The Isle of Man government has fulfilled its pledge to donate more than £85,600 to a charity sand dam project in Kenya.
Excellent Development Isle of Man, a charity which supports rural dryland communities to escape water scarcity and poverty with sand dams, has been given the money to build four in the Ukambani region, which suffers from drought, providing water security for 5,087 people.
The project will cost a total of £143,000 and is expected to be run for the next two years.
Sand dams are the most cost-effective form of rainwater harvesting and provide communities with a clean, local and reliable source of water – even during periods of drought.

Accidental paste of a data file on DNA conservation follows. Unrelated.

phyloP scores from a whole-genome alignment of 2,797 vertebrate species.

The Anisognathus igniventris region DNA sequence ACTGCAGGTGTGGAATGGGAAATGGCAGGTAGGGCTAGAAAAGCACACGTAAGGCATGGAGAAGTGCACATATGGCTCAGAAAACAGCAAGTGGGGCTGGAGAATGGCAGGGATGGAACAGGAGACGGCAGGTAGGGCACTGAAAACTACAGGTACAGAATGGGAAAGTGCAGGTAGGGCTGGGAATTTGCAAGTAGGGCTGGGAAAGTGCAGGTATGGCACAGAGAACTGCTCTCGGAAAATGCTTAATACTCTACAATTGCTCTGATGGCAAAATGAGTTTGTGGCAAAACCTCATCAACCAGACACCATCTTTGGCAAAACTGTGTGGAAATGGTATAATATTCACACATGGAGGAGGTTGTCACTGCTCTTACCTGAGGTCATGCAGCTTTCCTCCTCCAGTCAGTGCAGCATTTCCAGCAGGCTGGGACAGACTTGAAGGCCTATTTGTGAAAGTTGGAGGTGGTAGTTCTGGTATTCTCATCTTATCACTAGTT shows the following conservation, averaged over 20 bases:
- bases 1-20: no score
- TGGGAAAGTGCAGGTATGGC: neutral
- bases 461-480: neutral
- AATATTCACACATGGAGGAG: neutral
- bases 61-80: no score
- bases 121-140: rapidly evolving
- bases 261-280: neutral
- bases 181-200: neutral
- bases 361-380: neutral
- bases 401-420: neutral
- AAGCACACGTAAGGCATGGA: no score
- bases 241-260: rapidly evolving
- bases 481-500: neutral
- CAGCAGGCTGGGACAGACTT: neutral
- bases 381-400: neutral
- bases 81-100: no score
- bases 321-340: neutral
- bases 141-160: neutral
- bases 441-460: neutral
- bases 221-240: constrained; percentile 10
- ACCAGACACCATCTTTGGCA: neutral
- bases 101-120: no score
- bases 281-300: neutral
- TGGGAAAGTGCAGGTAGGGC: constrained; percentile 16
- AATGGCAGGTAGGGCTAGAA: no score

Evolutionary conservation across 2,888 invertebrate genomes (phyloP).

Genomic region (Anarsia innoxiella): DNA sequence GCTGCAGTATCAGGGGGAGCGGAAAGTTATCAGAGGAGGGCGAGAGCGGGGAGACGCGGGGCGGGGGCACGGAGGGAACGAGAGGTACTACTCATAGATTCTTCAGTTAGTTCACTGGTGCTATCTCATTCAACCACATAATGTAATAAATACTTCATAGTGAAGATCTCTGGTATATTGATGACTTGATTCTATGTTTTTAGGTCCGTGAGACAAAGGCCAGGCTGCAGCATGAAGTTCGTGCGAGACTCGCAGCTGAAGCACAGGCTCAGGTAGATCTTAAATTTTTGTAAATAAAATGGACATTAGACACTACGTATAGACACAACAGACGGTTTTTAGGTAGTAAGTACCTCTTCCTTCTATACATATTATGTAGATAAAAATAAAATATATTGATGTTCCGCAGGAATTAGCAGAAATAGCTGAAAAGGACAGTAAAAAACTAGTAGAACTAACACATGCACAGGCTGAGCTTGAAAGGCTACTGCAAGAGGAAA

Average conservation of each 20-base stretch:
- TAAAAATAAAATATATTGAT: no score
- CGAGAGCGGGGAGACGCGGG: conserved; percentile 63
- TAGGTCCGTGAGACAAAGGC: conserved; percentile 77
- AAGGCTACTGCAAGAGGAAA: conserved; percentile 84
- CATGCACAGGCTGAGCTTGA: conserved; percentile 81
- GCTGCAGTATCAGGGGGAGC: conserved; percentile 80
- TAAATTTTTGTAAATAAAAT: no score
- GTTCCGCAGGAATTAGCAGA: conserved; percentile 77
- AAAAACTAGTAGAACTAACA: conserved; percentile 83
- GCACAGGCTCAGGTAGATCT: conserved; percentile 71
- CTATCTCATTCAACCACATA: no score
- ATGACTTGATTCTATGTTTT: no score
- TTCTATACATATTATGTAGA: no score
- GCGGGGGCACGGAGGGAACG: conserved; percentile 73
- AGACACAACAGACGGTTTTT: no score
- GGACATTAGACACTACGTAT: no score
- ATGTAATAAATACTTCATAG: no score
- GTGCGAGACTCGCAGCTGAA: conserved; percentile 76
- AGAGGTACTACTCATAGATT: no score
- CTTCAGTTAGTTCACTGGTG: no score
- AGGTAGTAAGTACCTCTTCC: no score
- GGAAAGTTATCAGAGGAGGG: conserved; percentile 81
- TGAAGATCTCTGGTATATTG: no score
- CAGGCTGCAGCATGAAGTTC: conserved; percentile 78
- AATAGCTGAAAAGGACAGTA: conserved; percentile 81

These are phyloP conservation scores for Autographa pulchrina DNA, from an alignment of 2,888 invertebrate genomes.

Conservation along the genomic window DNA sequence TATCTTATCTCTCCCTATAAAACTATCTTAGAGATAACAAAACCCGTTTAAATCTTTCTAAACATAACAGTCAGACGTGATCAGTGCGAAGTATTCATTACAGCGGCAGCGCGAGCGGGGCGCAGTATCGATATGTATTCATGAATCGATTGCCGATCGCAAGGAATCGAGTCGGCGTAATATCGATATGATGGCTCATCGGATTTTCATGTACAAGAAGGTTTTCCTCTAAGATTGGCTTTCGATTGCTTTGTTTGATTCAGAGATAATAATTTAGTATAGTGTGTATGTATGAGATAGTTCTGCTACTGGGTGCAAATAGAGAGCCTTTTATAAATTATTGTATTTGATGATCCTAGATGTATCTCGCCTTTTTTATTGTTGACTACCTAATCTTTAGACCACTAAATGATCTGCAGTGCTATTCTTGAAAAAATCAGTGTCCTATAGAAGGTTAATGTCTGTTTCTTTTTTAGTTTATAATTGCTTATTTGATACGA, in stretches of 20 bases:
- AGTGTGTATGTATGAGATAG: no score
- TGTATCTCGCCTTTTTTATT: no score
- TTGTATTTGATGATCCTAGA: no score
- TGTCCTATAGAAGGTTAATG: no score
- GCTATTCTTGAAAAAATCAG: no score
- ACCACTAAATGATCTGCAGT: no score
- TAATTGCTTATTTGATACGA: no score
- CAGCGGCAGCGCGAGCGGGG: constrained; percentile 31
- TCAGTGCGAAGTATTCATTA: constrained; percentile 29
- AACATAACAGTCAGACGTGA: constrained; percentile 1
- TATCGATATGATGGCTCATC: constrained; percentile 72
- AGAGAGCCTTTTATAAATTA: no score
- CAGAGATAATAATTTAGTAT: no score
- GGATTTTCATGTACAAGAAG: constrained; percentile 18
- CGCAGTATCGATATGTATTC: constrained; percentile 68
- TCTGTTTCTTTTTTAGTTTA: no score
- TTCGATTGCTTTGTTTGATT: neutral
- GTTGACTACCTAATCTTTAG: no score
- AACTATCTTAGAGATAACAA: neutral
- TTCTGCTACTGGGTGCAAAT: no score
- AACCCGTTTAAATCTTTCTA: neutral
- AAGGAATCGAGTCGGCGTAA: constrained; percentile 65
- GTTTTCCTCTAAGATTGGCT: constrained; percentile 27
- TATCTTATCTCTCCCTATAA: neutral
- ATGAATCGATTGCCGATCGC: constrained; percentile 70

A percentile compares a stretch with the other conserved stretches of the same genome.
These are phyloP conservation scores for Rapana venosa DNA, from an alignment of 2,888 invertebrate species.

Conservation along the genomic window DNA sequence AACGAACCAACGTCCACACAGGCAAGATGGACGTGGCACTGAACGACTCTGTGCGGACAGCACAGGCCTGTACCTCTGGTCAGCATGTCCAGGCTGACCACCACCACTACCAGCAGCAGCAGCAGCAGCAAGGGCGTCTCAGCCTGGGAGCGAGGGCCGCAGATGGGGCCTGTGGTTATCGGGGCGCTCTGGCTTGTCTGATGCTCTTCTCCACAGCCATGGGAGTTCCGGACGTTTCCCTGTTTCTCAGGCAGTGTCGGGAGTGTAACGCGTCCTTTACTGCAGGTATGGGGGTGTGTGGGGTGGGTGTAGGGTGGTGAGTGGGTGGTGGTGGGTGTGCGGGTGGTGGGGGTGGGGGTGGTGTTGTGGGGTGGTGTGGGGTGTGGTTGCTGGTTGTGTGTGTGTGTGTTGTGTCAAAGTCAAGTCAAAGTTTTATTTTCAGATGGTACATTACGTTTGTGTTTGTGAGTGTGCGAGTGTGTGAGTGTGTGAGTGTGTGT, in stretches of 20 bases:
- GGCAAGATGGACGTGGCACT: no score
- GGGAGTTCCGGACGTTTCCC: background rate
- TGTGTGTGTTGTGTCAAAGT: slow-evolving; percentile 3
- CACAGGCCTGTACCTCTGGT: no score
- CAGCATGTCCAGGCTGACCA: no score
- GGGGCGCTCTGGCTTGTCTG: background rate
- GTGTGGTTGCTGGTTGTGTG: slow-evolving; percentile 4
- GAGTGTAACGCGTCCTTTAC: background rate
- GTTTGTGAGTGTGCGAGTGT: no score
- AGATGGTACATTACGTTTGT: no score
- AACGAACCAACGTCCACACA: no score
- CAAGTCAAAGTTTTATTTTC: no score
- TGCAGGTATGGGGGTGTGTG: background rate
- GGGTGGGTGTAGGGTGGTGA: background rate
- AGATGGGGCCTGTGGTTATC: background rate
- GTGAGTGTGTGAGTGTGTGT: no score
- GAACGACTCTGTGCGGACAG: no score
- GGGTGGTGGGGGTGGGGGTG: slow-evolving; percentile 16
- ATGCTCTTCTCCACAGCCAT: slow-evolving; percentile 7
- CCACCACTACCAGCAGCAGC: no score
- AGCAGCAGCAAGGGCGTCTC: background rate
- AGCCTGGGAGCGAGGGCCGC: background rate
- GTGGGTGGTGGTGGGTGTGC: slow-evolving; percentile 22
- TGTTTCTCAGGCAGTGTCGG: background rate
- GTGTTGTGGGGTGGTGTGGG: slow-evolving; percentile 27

They store up to 40 million litres of water and provide a year-round supply for up to 1,200 people, with virtually zero operation and maintenance costs. Sand dams store water under sand, protecting it from contamination, evaporation and parasites – cleaner water that lasts longer.
Sand dams save people up to 12 hours a day because they provide water to families an average of only 30 minutes from home. Communities are then able to invest this time in protecting their land from erosion and investing in climate-smart agriculture.